In either case, hardwood roof lanterns can be an elegant and sometimes dramatic solution.
Roof lanterns are basically skylights, only bigger – windows in the roof or in some cases whole glass roofs complete with beams and girders. Hardwood roof lanterns can be designed either to maintain a rustic or rural look to a property – or to add a modern design element to more unusual places. And in all cases they can form something of a talking point as well as a sensible way of increasing the amount of natural illumination in the home.
One of my favourite examples of the use of hardwood roof lanterns was in a kitchen extension I saw in North London. An old three storey townhouse had been converted from flats back into one home, and the ground floor was given over to a dining, living and kitchen area where the back part of the house was being stretched out to accommodate a bigger kitchen.
This put the new end of the kitchen into a part of the garden where natural light fell only from the top – the sides being blocked by shrubs and bushes. So the builders incorporated a hardwood roof lantern into the design, making a glass roof for the extension supported by natural hardwood beams that not only formed a sturdy design but added a touch of drama to the finished room. Strung with low wattage white fairy lights, the beams themselves became a talking point when informal dinner parties were held in the eating area of the kitchen, with the night sky above and the gentle light from the fairy bulbs creating an intimate atmosphere for the diners.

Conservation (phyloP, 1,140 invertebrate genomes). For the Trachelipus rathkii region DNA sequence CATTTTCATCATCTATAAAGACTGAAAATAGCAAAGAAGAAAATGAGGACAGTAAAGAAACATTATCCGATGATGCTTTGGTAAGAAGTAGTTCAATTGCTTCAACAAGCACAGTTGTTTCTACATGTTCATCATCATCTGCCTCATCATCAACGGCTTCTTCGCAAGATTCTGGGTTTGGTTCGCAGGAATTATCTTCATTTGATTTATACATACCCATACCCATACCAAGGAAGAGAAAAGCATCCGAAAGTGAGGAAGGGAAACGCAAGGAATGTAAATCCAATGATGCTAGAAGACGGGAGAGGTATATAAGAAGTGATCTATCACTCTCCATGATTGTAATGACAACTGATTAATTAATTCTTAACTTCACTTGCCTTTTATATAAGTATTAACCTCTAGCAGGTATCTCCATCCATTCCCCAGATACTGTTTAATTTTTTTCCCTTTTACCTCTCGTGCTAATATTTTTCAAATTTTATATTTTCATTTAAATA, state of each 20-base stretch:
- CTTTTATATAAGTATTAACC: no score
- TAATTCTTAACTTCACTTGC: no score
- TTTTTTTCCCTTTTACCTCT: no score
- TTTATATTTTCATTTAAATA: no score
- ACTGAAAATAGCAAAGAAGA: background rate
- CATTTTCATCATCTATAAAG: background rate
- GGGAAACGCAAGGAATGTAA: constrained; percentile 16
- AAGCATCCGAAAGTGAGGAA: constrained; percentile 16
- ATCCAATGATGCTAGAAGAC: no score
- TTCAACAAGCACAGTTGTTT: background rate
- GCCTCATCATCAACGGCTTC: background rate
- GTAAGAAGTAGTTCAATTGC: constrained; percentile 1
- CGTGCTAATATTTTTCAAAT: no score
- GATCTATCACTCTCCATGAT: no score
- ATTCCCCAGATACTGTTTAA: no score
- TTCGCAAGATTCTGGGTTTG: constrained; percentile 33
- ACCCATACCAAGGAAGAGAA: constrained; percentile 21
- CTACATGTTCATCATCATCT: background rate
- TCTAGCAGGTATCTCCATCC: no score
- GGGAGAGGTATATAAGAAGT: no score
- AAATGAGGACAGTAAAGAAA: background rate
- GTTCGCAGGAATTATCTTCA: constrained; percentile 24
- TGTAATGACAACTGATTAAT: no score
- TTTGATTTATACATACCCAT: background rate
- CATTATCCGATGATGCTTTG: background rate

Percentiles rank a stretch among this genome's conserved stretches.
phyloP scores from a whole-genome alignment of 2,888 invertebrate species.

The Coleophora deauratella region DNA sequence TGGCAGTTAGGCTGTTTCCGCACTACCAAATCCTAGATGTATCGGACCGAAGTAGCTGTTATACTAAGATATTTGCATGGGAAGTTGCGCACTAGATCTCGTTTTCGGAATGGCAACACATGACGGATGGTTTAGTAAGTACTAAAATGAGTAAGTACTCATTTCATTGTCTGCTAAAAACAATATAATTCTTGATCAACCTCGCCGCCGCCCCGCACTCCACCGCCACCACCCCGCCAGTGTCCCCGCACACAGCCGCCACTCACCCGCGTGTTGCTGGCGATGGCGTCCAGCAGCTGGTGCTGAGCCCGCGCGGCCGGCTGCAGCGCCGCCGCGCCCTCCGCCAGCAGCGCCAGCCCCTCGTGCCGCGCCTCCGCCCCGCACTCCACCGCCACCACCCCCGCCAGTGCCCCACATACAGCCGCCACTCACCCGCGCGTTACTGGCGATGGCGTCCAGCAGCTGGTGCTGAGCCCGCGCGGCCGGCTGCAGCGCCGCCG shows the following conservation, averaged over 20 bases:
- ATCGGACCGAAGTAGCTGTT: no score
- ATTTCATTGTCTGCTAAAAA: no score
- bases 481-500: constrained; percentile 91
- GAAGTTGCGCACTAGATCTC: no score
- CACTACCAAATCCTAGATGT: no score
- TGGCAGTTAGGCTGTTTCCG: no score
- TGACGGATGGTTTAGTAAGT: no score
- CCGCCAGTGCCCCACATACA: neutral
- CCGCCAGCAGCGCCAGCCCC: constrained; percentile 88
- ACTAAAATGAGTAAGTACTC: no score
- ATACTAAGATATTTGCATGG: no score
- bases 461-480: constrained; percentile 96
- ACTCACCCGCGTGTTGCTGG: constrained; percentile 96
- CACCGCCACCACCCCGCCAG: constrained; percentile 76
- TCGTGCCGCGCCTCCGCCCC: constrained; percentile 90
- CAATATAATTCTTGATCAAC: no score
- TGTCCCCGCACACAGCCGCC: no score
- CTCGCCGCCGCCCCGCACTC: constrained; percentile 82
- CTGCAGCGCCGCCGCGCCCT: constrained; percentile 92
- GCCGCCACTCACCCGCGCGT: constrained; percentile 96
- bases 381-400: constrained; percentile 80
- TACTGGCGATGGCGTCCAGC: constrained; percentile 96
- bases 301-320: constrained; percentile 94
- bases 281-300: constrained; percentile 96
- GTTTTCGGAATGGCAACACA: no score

Hardwood roof lanterns can be installed with or without ventilation and may be built away from the home – that is they can be designed and put together by professional joiners in a workshop and transported to the site, or they can be dispatched with instructions for your contractors on how to put them together and install them.
From making a dim staircase lighter, to creating a real talking point, roof lanterns are a unique solution to extension problems.